‘I believe in the freedom to’: Presidential hopeful Pete Buttigieg outlines his values
The first black attorney general nominee in Florida history is endorsing Pete Buttigieg’s bid to win the Democratic Party’s presidential nomination, giving the South Bend, Indiana, mayor a prominent African-American supporter at a time when his lack of support among minority voters has become an issue.
Tampa attorney Sean Shaw is flying Monday to Miami, where he’ll meet Buttigieg for the first time and endorse the mayor as he campaigns in Wynwood. While awaiting his flight from Tampa, Shaw told the Miami Herald that Buttigieg is the best candidate in “an election for an era.”
“He’s the future of not only the party, but where I’d like to see us go with the country,” Shaw said. “Every time I hear him speak I love the way he makes me feel about where this country could go.”
The endorsement by Shaw, who is six months removed from a loss to Attorney General Ashley Moody by about a half-million votes, could be a key pickup for Buttigieg as he attempts to reach out to black voters.
Buttigieg, 37, is polling in the top five in a crowded race and looks like a dark horse candidate. But a recent Change Research poll for the Post and Courier found Buttigieg polling at 0 percent with African-American voters in South Carolina, a key primary state. And his candidacy as the possible first openly gay nominee for president is seen as a weakness with a crucial and somewhat socially conservative Democratic constituency.
“There’s resistance to stuff that’s new until there’s not. So, you just got to keep plugging away at it and keep addressing issues of concerns to the Democratic primary voters and he’ll be fine,” Shaw said. “He’s trying to put wheels on a moving car.”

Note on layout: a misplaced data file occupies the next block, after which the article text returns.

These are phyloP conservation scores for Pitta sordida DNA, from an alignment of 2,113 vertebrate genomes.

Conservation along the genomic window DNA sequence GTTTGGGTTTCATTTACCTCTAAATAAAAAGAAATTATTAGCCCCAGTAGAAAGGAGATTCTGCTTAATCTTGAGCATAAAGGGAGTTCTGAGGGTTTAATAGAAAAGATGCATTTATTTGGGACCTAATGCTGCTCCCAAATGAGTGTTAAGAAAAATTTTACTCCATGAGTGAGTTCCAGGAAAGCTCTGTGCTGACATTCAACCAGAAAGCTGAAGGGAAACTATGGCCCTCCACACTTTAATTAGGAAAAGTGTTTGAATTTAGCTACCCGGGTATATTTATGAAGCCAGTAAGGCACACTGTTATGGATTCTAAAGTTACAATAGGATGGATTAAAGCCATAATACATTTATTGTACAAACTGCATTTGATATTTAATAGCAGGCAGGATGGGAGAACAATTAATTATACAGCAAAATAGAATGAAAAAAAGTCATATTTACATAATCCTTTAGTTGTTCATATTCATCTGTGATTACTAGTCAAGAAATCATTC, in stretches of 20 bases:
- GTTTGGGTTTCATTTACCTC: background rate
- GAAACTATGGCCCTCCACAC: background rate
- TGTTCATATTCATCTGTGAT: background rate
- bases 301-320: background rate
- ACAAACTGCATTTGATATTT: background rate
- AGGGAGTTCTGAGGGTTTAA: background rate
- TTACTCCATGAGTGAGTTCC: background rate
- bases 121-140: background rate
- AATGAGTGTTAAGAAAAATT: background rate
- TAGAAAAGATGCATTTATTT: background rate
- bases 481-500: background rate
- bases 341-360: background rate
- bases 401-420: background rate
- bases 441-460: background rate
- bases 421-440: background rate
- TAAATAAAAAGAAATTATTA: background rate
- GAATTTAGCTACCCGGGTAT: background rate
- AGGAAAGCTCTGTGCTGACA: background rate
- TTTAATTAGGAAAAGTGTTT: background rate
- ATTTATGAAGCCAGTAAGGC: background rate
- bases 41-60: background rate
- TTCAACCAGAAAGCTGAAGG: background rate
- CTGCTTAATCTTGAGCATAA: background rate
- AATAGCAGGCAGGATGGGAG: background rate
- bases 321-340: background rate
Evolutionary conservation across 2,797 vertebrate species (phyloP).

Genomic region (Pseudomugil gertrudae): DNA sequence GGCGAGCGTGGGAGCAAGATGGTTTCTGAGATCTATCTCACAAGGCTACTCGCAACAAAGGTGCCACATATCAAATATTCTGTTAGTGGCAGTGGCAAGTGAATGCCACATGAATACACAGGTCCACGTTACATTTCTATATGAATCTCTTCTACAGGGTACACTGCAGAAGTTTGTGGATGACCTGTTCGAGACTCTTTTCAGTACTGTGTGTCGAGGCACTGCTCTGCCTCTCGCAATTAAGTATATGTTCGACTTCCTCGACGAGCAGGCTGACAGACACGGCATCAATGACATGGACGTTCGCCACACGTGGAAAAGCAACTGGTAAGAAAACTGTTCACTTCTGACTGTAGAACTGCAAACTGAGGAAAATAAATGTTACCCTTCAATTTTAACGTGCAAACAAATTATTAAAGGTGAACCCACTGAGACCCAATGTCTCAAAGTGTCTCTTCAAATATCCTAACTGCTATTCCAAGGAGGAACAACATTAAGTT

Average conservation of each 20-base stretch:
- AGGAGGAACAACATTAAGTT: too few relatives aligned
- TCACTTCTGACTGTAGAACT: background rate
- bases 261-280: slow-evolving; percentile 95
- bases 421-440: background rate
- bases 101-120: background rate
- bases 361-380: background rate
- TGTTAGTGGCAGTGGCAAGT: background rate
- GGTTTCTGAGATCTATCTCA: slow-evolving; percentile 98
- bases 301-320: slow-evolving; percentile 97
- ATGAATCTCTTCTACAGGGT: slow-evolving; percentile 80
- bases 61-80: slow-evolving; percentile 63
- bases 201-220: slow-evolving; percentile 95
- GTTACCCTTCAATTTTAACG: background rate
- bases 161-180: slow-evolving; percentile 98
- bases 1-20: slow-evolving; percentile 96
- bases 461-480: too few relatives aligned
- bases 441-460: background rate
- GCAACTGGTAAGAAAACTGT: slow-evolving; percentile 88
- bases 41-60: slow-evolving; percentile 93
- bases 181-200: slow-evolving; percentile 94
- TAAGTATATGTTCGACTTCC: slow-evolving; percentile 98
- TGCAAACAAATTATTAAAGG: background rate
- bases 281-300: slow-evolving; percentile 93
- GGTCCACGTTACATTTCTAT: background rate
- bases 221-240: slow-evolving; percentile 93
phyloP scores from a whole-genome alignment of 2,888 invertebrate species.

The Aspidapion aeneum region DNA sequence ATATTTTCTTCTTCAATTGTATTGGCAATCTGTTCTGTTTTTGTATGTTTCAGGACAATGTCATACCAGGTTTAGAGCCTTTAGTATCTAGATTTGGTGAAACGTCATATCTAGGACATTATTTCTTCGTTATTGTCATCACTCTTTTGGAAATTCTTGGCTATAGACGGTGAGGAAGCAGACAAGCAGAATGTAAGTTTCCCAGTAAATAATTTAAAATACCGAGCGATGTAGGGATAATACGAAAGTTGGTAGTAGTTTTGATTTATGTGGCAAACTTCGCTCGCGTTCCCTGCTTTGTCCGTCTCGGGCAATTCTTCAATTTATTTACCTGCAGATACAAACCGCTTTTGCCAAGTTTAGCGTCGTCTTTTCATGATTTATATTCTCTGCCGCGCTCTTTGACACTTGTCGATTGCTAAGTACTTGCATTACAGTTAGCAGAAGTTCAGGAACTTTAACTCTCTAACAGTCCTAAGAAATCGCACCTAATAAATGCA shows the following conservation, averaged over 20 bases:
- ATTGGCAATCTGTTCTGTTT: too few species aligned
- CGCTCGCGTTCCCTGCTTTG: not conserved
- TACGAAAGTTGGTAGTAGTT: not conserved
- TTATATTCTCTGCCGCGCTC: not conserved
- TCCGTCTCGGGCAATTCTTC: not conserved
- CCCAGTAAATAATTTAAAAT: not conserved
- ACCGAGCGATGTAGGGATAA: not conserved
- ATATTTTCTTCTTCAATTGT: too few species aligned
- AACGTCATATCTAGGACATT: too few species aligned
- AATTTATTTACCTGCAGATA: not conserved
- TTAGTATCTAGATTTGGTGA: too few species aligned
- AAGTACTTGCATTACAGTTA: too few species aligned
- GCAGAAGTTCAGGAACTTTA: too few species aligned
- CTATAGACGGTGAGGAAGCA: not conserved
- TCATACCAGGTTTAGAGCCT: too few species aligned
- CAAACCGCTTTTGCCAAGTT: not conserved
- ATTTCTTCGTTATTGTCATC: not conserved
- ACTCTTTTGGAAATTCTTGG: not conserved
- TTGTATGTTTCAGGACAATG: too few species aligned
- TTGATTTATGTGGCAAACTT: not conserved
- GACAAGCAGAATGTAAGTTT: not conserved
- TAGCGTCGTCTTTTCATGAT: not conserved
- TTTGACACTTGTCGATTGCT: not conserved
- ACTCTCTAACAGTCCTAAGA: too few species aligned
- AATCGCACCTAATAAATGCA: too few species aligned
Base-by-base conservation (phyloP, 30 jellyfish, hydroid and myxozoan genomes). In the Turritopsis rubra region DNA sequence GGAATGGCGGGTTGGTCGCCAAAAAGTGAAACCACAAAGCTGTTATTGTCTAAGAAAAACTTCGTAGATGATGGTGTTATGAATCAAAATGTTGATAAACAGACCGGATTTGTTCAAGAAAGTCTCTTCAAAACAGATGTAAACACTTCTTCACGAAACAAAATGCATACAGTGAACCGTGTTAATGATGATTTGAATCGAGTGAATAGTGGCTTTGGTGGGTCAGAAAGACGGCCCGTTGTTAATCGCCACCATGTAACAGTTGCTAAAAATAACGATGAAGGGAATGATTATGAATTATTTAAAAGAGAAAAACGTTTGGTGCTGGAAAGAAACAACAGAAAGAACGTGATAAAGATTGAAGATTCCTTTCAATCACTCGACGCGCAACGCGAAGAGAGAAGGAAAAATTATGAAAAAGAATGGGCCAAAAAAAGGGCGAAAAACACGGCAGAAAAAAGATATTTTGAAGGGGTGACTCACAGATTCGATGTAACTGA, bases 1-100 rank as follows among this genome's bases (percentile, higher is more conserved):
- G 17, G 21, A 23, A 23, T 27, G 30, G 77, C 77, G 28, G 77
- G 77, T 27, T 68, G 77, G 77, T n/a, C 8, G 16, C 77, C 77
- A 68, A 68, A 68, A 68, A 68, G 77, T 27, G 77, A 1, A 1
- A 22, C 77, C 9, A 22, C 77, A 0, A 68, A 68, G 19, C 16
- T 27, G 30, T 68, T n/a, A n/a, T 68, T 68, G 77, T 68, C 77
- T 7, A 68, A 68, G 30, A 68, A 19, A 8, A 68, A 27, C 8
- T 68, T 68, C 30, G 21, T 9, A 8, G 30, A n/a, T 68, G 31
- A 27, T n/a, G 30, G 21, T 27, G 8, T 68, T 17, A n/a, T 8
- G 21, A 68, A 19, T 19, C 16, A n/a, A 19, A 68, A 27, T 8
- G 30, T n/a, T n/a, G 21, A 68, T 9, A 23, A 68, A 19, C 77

An endorsement from a Florida politician may not mean much in South Carolina, but it should help Buttigieg, who has acknowledged his need to gain the trust of black voters.
Shaw, 41, was the first black candidate in Florida history to win a major party nomination to seek the post of attorney general, choosing to forgo a state House reelection bid in order to do so. His father, Leander Shaw Jr., was the first black chief justice on the Florida Supreme Court.
Shaw said he reached out to Buttigieg’s campaign to see how he could help. He’s unsure exactly how he’ll help the candidate, but said he’s happy to do whatever is asked of him.
Shaw hosts a weekly AM radio show in the Tampa media market and is a founder of the People Over Profits advocacy group. He said he expects his organization to be involved in the coming fight over voting rights and Florida’s Amendment 4, among other issues.